Social workers are in close contact with people; it’s the nature of their job. But when migrant survivors of domestic violence seek help, they often perceive social workers to be representatives of a more powerful group. Thus, survivors may be wary of trusting social workers, or fear losing their children, being reported to immigration authorities, or blamed for what happened. To engage with a growing number of migrants and minorities today, social workers need cross-cultural competence – the ability to work effectively across cultures.
Our childhood years are meant to help us develop our sense of identity, belonging, culture, and home. But what happens to those for whom childhood is dominated by moving to a new country with a new language, culture, and social norms? Prof. Carmel Cefai speaks to Becky Catrin Jones.
It’s a small world these days. Developments in technology and transport mean it’s much easier to pack your bags and head off for a fresh start in a foreign land. For many, the destination is Malta. As a beautiful island in the Mediterranean Sea with a booming economy, it is no surprise that it’s drawing the attention of bright sparks and aspiring families from Europe and beyond. In fact, Malta currently boasts the fastest growing EU population.
Of course, it’s not always through choice that you might find yourself leaving your homeland behind. Humanitarian crises and ongoing wars in North and sub-Saharan Africa and the Middle East have seen thousands set sail under the most treacherous conditions in search of safety. For this population, Malta is often the first port of call between the dangers of home and the promise of hope in Europe.
It seems strange to group these populations together, given the stark differences in the journeys that bring them to Malta and the life they seek here. But together, this influx of people has contributed to a sudden rise in interculturalism, where people from different backgrounds interact and influence one another. This is a reality all parties are having to adapt to.
Even in a fairytale scenario, childhood is challenging. Growing up when you’re far from home, look different to everyone around you, and don’t speak their language, makes the challenge reach a whole other level. Children’s wellbeing is an increasingly important and emotive topic to study in Malta, which is a signatory to the United Nations Convention on the Rights of the Child. A team of researchers from the Centre for Resilience and Socio-Emotional Health (University of Malta), set out to explore the situation. They questioned: How do you settle into a new home and identity when you are still trying to figure out who you are and where you are from?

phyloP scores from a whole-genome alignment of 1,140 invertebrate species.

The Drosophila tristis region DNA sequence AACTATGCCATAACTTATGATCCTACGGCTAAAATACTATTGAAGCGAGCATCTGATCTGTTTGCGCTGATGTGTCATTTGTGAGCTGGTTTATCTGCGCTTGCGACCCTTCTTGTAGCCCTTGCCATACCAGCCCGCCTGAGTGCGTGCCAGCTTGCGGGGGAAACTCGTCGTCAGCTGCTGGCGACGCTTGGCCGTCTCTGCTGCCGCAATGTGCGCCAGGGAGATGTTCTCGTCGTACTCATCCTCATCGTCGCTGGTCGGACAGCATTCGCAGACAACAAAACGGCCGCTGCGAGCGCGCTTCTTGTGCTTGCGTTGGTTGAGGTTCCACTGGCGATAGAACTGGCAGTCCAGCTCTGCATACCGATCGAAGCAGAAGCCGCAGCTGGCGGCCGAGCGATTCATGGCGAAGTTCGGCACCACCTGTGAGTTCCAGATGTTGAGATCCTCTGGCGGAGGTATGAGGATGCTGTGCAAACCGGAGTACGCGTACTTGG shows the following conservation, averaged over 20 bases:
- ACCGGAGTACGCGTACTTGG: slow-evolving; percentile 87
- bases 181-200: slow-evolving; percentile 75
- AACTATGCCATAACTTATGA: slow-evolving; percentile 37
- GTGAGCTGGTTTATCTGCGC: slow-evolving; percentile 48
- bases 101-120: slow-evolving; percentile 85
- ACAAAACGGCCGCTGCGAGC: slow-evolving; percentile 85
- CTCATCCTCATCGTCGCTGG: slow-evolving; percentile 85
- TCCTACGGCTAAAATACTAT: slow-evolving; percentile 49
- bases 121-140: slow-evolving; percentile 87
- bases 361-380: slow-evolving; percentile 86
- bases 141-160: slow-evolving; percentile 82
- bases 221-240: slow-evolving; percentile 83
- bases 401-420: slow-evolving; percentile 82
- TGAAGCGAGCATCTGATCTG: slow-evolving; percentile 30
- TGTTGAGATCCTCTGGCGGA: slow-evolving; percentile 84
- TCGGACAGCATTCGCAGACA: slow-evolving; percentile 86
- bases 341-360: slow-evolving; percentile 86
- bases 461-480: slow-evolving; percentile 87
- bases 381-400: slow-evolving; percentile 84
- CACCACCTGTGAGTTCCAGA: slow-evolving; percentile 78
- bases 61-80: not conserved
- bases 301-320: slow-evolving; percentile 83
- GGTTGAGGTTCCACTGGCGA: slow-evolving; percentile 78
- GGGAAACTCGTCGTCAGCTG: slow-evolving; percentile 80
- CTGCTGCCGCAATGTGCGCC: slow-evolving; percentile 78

Finding the voices
Children are often a silent group. When analysing the wellbeing or effect of migration on a population, they are usually spoken for by adults. For this study, however, Prof. Carmel Cefai and his team wanted the child’s voice as well. The scope of the study was ambitious; every single contactable, non-Maltese child living in Malta was invited to take part and share their experiences. But this was a challenge.
‘Identifying and obtaining access to foreign children from age zero to 18 was not easy… Some schools suffered from research fatigue and did not wish to participate; whilst translation of instruments and data and use of interpreters drained the limited budget we had for this project.’ Maltese children were contacted and invited to participate too. After all, they are as affected as anyone else when around one in ten of their schoolmates are not Maltese.
The study focused on four main areas; social interaction and inclusion, education, subjective wellbeing and resilience, and physical health and access to services. They covered the experiences of children up to 18 years of age, from various schools, who were either settled into their own family houses or still in open shetlers following a difficult journey to Malta. They also aimed for a balance in migrants’ nationalities; European, North American, African, Middle Eastern, or East Asian; as the experiences of each population are understandably different. Cefai and his team found that the experiences of migrant children in their everyday life are quite positive. In some areas, even more positive than those of Maltese children, with only 8% reporting difficulties in their psychological wellbeing compared to 10% in the native population. Overall, they found that migrant children feel safe, listened to, and cared for by the adults in their communities. Despite the language barriers, most feel like they have a support network, and enough friends though more often than not those friends are other foreign children, not Maltese.They are able to keep up at school, and generally do as well as their Maltese peers, with teachers reporting high levels of engagement.